Kingston lawmakers have kicked off a discussion on how to curb the use of single-use plastic bags in the city. But, with lawmakers’ proposals ranging from an outright ban to an educational campaign on the bags’ environmental toll, city residents are unlikely to see major changes anytime soon.
“The votes aren’t there now,” said Alderman Brad Will (D-Ward 3) who supports a total ban on single-use plastic bags. “But I think its time to support these kinds of bans to move us towards being a zero-waste community.”
Single-use plastic bags, detractors say, are an absolute blight on the environment. They clog landfills and recycling plants and end up as unsightly roadside litter or ocean waste. Dozens of towns and cities and one entire state, California, have opted to ban single-use plastic bags. The bans typically target only retail operations, like grocery stores, which generate a large volume of them. Last year, the Village of New Paltz voted to ban the bags starting this April 15. Violators could be fined as much as $150 for repeated offenses. Also last year, Westchester County Village of Hastings-on-Hudson voted to ban the bags (along with styrofoam containers). The legislation reads in part; “Easily wind-borne, plastic bags and styrofoam containers litter our community, clog our storm drains, impact terrestrial and marine wildlife and entangle the machinery in our county commingled recycling system.”
That law was swiftly challenged by Food Industry Alliance of New York State which has filed suit to require a full environmental review of the ban before it can go into effect.
That lawsuit, and concerns that Kingston residents may not be ready to kick the plastic bag habit, have some Kingston lawmakers urging a go-slow approach.
“I don’t think it makes sense to go forward with a ban until [the Hastings-on-Hudson] lawsuit is settled,” said Alderman Bill Carey (D-Ward 5).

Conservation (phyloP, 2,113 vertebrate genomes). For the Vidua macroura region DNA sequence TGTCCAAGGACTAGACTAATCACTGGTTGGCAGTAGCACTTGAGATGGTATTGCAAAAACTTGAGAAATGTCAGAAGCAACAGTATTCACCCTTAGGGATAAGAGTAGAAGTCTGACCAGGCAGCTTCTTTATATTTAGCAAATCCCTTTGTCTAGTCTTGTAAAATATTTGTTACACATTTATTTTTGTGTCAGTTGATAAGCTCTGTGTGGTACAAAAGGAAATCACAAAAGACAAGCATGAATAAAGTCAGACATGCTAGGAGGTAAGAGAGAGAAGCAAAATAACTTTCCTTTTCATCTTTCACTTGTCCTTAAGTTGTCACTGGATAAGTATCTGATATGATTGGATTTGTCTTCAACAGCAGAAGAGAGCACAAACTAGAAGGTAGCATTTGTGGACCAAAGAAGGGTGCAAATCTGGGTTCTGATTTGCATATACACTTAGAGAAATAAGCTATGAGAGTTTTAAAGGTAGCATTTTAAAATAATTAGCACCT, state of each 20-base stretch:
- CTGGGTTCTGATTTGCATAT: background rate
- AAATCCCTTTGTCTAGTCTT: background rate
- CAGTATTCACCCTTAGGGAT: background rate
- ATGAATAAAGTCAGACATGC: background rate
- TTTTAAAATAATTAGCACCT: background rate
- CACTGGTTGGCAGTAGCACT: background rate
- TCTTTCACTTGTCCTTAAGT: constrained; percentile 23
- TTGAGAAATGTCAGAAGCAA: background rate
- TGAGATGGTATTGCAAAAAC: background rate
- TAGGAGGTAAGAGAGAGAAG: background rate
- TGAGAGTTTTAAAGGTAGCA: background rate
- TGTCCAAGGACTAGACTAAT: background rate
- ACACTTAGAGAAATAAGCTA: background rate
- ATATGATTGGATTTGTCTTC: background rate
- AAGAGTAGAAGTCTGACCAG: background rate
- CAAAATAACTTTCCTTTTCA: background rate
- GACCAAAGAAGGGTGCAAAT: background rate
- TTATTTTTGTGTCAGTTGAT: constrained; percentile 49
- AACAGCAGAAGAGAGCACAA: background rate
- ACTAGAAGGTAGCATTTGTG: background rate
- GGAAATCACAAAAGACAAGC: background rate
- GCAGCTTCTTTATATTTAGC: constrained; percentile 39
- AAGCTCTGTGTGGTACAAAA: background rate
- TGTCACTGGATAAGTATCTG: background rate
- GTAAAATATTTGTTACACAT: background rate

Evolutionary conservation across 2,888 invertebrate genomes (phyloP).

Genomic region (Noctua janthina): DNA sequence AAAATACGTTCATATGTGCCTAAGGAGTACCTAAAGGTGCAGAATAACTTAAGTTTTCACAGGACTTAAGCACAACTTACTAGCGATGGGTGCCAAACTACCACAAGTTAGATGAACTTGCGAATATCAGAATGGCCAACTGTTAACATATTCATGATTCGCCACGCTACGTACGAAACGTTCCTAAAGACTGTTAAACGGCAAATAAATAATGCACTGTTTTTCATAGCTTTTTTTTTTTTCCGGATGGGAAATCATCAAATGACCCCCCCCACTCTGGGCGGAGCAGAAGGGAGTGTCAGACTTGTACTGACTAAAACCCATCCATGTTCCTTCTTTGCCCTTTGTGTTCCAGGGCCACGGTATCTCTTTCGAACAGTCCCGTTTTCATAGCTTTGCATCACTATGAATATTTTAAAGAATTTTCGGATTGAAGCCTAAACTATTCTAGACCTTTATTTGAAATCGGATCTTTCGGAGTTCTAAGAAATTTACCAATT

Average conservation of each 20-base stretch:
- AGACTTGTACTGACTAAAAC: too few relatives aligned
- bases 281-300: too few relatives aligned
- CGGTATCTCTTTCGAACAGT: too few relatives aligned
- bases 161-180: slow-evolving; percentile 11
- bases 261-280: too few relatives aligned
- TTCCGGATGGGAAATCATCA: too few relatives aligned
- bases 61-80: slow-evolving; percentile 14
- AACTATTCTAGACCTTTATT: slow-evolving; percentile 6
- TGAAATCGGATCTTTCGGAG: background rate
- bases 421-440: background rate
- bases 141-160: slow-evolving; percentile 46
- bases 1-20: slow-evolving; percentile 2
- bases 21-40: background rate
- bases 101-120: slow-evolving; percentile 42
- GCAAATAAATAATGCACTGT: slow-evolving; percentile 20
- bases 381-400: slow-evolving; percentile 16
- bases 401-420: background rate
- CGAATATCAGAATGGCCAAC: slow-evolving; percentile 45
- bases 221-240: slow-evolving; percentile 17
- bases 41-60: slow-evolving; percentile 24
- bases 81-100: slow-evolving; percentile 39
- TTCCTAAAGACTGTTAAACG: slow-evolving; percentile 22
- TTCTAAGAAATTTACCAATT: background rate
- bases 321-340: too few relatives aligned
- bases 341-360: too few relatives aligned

Carey said he prefers less punitive measures to cut down on bag waste, including an education campaign or inducing a company which specializes in recycling the bags to set up a local operation. (Currently, many stores which dispense the bags have set up bins to collect them for recycling.)
Alderman Brian Seche (D-Ward 2), who suggested efforts to curb plastic bags at a council caucus meeting last month, said he would support requiring retailers to charge a small fee for plastic bags rather than an outright ban. Seche said the approach would encourage people to bring their own reusable bags while shopping and not imposing a serious hardship on those who don’t.
“I think that’s a more economically and business-friendly way to convert people rather than taking a Big Brother approach,” said Seche.
Currently, there is no plastic bag legislation before the council and it’s unclear when or if an actual law will be drafted. The city’s Conservation Advisory Council is expected to take up the issue and come back with recommendations, including, potentially, model legislation. Council Majority Leader Matt Dunn (D-Ward 1) said he expects the issue would be hashed out in an ongoing discussion by the council’s Public Safety and General Governance Committee.
“We know there’s a significant problem with plastic bags,” said Dunn. “We’ve seen municipalities around the country taking different steps to deal with it. I think it’s a good discussion to be having.”